verb (used without object), bounced, bounc·ing.
verb (used with object), bounced, bounc·ing.
Origin of bounce
Related formsbounce·a·ble, adjectivebounce·a·bly, adverb
Examples from the Web for bounce
The whole idea was to be a stone wall and just let everyone else bounce off us.
The gosling's best chance at surviving the jump is to bounce off the cliff on its soft belly.
In contrast, word that Ebola might be sexually transmitted would likely bounce very differently.
Ojile likens it to chronic sleep deprivation: An occasional all-nighter is rough, but you bounce back.
It meant more to our father to see us deal with a setback and try to bounce back than to watch how we handled our successes.‘Calamity Jill’ Rises Again: Fired New York Times Editor Returns to the Public Stage|Lloyd Grove|May 19, 2014|DAILY BEAST
But if you use him for your future—well, I have a little scheme that might bounce you up to the sky in a hurry.We Can't Have Everything|Rupert Hughes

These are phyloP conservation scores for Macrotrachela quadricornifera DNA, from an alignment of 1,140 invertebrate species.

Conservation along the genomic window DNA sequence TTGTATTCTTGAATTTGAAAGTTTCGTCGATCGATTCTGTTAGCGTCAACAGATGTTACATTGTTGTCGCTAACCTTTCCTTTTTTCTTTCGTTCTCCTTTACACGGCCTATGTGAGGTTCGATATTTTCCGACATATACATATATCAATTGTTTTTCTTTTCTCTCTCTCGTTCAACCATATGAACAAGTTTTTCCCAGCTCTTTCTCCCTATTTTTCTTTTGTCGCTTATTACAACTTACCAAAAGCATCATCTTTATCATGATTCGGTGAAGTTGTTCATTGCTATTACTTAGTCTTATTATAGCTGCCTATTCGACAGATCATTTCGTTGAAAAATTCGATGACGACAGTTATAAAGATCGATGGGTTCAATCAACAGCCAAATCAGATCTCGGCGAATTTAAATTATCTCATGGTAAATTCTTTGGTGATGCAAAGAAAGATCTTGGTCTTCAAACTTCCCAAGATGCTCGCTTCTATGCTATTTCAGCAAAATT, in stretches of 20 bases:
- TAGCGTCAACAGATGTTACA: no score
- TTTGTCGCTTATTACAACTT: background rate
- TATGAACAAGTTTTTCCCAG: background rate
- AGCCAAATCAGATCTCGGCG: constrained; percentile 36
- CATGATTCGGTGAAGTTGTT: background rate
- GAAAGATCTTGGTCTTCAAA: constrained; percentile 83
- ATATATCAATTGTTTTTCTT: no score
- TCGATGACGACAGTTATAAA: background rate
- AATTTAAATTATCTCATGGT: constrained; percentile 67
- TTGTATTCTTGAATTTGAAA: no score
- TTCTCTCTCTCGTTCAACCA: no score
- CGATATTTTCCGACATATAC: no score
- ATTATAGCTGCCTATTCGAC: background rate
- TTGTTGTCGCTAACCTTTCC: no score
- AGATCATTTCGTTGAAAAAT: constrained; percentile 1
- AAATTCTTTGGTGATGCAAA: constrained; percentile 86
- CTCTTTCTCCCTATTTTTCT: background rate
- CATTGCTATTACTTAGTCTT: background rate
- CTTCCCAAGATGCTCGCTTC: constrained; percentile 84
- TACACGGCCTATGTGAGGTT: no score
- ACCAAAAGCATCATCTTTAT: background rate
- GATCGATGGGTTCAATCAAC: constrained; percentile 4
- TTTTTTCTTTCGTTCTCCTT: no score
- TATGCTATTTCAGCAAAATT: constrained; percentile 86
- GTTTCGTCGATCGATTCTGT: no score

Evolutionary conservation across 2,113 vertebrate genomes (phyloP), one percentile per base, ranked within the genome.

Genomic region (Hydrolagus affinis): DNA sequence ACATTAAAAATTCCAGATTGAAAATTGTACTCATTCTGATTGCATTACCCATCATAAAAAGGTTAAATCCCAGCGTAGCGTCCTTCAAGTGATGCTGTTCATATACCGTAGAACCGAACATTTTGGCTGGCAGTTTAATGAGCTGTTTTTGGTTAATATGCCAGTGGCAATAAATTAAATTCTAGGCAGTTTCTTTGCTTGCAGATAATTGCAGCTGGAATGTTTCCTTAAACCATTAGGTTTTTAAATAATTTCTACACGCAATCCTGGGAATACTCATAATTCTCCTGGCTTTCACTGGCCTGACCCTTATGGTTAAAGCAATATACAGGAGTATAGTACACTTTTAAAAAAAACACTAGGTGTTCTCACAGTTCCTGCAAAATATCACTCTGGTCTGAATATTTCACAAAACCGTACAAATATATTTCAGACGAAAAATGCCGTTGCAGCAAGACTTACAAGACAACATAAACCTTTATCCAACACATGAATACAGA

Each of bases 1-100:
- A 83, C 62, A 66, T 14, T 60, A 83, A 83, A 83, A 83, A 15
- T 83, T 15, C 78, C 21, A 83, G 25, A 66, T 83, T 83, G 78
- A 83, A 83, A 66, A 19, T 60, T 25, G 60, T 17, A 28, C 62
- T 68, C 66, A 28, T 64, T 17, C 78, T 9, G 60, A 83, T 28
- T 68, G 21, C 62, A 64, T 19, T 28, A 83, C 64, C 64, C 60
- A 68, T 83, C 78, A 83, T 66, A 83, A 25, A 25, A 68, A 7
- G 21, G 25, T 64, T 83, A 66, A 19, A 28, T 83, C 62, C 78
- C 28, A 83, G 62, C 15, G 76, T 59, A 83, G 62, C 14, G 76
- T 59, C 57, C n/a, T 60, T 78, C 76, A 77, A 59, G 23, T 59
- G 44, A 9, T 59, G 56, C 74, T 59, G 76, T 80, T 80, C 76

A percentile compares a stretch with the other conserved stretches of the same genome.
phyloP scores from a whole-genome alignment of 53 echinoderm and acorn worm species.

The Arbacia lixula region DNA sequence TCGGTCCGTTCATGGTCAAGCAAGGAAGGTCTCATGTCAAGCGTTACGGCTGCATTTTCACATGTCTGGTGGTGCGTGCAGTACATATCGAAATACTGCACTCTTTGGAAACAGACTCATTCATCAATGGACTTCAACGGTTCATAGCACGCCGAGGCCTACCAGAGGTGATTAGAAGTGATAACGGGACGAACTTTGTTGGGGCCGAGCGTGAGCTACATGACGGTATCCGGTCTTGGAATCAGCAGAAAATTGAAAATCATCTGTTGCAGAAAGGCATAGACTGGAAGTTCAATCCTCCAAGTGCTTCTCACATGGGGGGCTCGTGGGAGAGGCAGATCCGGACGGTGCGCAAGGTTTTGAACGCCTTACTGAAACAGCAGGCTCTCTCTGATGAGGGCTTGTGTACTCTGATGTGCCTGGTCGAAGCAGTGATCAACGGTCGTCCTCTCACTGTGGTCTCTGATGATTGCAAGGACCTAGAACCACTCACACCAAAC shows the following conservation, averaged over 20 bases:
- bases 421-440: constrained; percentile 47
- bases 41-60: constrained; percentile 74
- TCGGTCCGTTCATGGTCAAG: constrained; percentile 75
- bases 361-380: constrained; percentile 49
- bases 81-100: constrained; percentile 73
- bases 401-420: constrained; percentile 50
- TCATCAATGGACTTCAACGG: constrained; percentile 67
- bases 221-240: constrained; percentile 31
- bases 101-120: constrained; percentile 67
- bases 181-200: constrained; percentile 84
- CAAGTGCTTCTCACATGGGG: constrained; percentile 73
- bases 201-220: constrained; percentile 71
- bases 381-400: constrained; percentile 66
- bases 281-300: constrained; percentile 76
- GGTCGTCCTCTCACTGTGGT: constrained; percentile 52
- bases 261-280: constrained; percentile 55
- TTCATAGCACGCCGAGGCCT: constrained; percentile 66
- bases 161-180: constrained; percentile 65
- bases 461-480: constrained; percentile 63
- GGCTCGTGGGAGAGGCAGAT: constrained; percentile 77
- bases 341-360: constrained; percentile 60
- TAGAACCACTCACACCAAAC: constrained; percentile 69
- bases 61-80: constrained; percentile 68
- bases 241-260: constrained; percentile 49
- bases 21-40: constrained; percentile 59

In her astonishment I thought she was going to bounce out of the carriage.A Romantic Young Lady|Robert Grant
Bounce shook his head as if to say there was no danger while in his company.The Cave by the Beech Fork|Henry S. Spalding
I shall get smart young chaps with plenty of bounce and go, but not much education.A Lost Cause|Cyril Arthur Edward Ranger Gull
It must not be supposed that such experienced men as Redhand and Bounce were altogether unprepared for a surprise of this sort.The Wild Man of the West|R.M. Ballantyne
British Dictionary definitions for bounce
Word Origin for bounce
Idioms and Phrases with bounce
In addition to the idioms beginning with bounce
- bounce around
- bounce back
- get the ax (bounce)
- more bounce for the ounce
- that's how the ball bounces